After years of blowing off the draft and populating the roster with a rogue’s gallery of veteran free agents each season, Dorian Finney-Smith is a breath of fresh air for the Mavericks faithful. The front office rolled the dice on the undrafted rookie and ended up with a stellar defensive player that could be a part of their future.
Finney-Smith ended the season averaging 4.3 points, 0.8 assists and 2.7 rebounds. Not exactly a mind-blowing stat line, but that’s okay because DFS’s value is not as a highlight reel player. His calling card, and the reason he started 35 games for the Mavs as a rookie, is his defensive play. In his breakout game against the Bucks on November 6, he played big minutes thanks to his ability to absolutely blanket Giannis Antetokounmpo. DFS ended up holding Antetokounmpo to 11 points on 4-12 shooting in a thrilling overtime win.
(In case any Toronto Raptors are reading - you might want to look that game up on YouTube!)
One great defensive performance could be written off as a fluke, but as the season progressed DFS consistently took on the league’s best scorers and although he didn’t always win the duel, he punched way above his weight class. Rick Carlisle has been effusive in his praise and has called Finney-Smith a “unique young player with mind geared toward the technical challenges of defense.” Frankly, the fact that Carlisle went out of his way to publicly praise a rookie is a victory for DFS in itself.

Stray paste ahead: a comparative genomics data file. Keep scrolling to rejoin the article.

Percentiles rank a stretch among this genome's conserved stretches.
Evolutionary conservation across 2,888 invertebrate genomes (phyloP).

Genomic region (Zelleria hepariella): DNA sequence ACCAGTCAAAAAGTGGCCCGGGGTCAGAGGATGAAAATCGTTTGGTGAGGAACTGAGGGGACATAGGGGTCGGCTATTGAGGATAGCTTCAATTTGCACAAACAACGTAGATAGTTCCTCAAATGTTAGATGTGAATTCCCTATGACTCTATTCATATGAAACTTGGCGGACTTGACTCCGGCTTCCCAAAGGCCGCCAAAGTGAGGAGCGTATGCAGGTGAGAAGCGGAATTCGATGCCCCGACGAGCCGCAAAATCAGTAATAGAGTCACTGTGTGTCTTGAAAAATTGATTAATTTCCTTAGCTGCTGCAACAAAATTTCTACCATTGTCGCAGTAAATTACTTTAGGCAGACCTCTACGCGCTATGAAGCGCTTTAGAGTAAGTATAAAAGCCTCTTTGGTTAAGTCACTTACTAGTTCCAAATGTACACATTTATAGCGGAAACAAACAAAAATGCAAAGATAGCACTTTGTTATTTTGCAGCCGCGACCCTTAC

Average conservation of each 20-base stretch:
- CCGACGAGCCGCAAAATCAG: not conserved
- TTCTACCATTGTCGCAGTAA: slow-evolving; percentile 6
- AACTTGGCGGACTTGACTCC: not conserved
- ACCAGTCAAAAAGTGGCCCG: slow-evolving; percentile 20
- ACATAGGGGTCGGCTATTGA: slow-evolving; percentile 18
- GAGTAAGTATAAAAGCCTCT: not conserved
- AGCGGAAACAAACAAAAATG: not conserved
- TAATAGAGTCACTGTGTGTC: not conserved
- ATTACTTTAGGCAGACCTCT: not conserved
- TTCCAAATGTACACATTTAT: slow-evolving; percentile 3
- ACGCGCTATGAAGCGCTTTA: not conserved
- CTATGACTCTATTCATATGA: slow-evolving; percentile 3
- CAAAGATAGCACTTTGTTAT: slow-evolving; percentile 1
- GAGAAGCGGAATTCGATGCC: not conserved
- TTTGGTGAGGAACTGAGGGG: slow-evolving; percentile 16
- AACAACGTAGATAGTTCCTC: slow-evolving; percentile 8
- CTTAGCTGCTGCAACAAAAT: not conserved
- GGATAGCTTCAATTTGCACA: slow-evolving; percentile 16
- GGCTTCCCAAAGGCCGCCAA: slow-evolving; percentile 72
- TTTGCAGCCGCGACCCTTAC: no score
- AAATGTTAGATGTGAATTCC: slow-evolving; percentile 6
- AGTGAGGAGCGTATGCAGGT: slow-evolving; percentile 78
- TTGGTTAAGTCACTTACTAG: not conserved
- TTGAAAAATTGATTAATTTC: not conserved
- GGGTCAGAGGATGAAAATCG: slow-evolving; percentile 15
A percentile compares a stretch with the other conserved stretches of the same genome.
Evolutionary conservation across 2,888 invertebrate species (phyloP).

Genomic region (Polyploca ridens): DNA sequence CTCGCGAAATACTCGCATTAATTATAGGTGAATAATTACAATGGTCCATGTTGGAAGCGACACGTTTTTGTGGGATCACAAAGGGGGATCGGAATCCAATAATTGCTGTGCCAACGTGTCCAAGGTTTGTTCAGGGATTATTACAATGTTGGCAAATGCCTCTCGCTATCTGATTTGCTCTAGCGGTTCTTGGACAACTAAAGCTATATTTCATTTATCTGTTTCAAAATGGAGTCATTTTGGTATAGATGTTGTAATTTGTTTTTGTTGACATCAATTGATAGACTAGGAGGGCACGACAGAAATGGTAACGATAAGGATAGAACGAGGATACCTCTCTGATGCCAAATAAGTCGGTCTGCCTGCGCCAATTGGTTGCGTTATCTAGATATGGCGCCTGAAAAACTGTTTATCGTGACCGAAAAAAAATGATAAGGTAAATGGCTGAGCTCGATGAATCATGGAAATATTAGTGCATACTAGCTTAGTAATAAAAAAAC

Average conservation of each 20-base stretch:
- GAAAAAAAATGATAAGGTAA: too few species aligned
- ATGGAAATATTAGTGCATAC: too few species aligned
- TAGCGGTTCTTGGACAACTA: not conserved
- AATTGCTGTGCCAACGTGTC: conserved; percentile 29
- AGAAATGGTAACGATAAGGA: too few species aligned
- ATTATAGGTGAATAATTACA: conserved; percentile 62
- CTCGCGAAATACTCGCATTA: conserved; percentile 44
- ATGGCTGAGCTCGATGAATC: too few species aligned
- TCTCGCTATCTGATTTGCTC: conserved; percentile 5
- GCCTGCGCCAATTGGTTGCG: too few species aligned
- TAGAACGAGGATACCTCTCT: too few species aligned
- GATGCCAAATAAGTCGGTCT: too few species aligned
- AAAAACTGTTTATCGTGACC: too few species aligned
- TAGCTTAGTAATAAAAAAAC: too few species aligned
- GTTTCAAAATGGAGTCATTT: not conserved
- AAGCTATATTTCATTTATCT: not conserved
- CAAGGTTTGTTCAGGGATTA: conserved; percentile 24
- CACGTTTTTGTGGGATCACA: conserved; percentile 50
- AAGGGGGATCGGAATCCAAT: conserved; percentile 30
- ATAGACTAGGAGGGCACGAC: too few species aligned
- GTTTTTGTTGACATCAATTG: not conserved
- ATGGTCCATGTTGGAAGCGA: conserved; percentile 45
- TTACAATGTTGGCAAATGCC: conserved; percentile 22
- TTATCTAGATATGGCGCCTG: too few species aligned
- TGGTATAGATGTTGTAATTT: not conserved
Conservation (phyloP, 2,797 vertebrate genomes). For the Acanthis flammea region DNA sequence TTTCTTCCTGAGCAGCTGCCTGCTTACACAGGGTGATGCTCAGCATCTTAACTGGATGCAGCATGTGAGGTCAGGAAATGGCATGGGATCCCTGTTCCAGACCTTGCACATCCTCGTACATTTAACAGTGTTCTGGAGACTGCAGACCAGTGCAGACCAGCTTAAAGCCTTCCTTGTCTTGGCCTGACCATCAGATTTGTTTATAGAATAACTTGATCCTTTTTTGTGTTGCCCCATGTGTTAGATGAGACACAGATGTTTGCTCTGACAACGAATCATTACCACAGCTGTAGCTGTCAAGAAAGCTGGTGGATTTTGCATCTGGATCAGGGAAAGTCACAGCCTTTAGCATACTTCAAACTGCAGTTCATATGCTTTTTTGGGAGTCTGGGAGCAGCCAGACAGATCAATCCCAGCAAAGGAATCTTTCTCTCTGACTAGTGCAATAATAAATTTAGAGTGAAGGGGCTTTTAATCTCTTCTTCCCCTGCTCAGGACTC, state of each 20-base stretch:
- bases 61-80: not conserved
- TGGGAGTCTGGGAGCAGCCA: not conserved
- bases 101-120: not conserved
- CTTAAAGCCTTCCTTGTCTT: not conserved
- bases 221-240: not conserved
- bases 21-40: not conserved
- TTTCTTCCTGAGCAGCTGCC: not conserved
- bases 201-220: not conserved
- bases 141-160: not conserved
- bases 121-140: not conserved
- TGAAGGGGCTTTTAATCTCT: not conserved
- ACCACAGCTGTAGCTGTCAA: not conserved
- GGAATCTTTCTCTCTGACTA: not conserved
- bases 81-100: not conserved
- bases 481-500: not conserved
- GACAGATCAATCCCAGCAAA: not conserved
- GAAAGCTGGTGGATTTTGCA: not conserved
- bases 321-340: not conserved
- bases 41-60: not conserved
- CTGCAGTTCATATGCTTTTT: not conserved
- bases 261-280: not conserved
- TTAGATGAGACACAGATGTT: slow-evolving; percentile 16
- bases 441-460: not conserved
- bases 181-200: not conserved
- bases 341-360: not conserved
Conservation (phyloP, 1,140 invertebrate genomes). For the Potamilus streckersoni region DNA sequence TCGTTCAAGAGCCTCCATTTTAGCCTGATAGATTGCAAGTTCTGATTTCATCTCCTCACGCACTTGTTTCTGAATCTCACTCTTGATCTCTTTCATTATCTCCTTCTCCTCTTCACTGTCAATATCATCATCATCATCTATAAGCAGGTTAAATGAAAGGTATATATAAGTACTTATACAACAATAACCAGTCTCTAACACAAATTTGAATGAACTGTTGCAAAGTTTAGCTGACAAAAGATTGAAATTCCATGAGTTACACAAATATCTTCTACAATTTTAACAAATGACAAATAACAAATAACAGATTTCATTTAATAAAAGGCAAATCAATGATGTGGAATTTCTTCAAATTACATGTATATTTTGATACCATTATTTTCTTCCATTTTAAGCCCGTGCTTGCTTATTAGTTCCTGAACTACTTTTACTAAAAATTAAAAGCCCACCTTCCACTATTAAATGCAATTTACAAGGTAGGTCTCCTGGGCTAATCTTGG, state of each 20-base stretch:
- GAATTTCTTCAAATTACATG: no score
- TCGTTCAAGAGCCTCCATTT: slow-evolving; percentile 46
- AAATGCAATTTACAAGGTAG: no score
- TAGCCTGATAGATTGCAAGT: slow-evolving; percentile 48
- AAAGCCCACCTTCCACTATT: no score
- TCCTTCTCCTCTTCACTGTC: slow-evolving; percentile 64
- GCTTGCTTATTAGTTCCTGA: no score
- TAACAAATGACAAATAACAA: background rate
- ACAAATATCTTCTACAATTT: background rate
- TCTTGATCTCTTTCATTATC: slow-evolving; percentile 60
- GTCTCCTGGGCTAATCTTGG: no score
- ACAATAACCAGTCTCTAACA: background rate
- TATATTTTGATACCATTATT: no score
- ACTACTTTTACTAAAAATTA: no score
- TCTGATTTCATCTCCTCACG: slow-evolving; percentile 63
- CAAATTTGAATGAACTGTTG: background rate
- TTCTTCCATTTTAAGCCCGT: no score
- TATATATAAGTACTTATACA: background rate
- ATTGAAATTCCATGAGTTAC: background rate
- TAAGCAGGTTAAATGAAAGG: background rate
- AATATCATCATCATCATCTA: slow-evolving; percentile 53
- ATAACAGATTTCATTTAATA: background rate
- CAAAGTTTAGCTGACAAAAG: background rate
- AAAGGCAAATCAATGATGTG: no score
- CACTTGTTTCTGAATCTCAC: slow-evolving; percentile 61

Finney-Smith’s contract is another cause for celebration. The Mavs have team options that they can pick up for just $905,249 in 2017-18 and $1,050,262 the following year. While Seth Curry’s ridiculous two year $6m contract might be the best in recent Mavericks’ history, you’d struggle to find a young player with DFS’s combination of skill and price tag. As we prepare for a post-Dirk future, having productive players like Finney-Smith on favorable deals will be an incredible asset for the team.
While Finney-Smith showed that he can be a force on the defensive end, he needs to improve his offense considerably if he wants to be a regular rotation player in the NBA. He has solid mechanics and shot 36 percent from three in college, but this year he only managed to knock in 29 percent of his three-point shots. At a lanky 6’ 8”, DFS is the platonic ideal of a 3-and-D wing, but right now he’s a lot more D than three. Hopefully, some time in the gym, some work with the coaching staff and some Summer League experience will help Finney-Smith solidify his shooting. If he can add an reliable long-range jumper, it will be hard to keep him off the floor. With his favorable contract, the Mavs have a bit of time to let him figure it out.